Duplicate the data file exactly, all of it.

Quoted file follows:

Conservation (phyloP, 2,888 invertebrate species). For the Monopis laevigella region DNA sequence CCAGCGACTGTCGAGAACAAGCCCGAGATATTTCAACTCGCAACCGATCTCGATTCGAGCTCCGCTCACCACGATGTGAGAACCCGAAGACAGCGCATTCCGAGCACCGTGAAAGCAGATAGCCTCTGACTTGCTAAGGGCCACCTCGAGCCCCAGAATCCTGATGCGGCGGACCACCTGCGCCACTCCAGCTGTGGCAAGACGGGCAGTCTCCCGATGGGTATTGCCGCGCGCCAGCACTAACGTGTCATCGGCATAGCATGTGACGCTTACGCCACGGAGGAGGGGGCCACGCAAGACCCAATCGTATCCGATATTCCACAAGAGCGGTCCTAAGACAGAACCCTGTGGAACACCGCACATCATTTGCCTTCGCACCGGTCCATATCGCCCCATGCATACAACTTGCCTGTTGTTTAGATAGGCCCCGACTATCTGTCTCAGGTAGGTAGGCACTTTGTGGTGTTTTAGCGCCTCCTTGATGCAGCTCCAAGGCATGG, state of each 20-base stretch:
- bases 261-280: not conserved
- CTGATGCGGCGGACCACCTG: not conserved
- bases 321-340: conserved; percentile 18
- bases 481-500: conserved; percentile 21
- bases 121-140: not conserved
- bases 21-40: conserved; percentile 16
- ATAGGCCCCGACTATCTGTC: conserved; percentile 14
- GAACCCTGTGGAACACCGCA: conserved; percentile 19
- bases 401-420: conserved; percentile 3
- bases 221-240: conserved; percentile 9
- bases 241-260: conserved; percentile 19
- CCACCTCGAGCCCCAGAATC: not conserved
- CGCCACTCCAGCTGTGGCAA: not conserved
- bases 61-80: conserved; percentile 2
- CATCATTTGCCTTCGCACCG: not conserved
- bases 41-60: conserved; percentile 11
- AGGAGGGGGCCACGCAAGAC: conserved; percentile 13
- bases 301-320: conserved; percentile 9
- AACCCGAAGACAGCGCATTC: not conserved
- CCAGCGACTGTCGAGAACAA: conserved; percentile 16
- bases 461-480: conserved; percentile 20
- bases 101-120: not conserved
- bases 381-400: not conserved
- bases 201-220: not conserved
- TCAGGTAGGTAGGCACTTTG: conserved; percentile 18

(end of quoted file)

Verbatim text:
Conservation (phyloP, 2,888 invertebrate species). For the Monopis laevigella region DNA sequence CCAGCGACTGTCGAGAACAAGCCCGAGATATTTCAACTCGCAACCGATCTCGATTCGAGCTCCGCTCACCACGATGTGAGAACCCGAAGACAGCGCATTCCGAGCACCGTGAAAGCAGATAGCCTCTGACTTGCTAAGGGCCACCTCGAGCCCCAGAATCCTGATGCGGCGGACCACCTGCGCCACTCCAGCTGTGGCAAGACGGGCAGTCTCCCGATGGGTATTGCCGCGCGCCAGCACTAACGTGTCATCGGCATAGCATGTGACGCTTACGCCACGGAGGAGGGGGCCACGCAAGACCCAATCGTATCCGATATTCCACAAGAGCGGTCCTAAGACAGAACCCTGTGGAACACCGCACATCATTTGCCTTCGCACCGGTCCATATCGCCCCATGCATACAACTTGCCTGTTGTTTAGATAGGCCCCGACTATCTGTCTCAGGTAGGTAGGCACTTTGTGGTGTTTTAGCGCCTCCTTGATGCAGCTCCAAGGCATGG, state of each 20-base stretch:
- bases 261-280: not conserved
- CTGATGCGGCGGACCACCTG: not conserved
- bases 321-340: conserved; percentile 18
- bases 481-500: conserved; percentile 21
- bases 121-140: not conserved
- bases 21-40: conserved; percentile 16
- ATAGGCCCCGACTATCTGTC: conserved; percentile 14
- GAACCCTGTGGAACACCGCA: conserved; percentile 19
- bases 401-420: conserved; percentile 3
- bases 221-240: conserved; percentile 9
- bases 241-260: conserved; percentile 19
- CCACCTCGAGCCCCAGAATC: not conserved
- CGCCACTCCAGCTGTGGCAA: not conserved
- bases 61-80: conserved; percentile 2
- CATCATTTGCCTTCGCACCG: not conserved
- bases 41-60: conserved; percentile 11
- AGGAGGGGGCCACGCAAGAC: conserved; percentile 13
- bases 301-320: conserved; percentile 9
- AACCCGAAGACAGCGCATTC: not conserved
- CCAGCGACTGTCGAGAACAA: conserved; percentile 16
- bases 461-480: conserved; percentile 20
- bases 101-120: not conserved
- bases 381-400: not conserved
- bases 201-220: not conserved
- TCAGGTAGGTAGGCACTTTG: conserved; percentile 18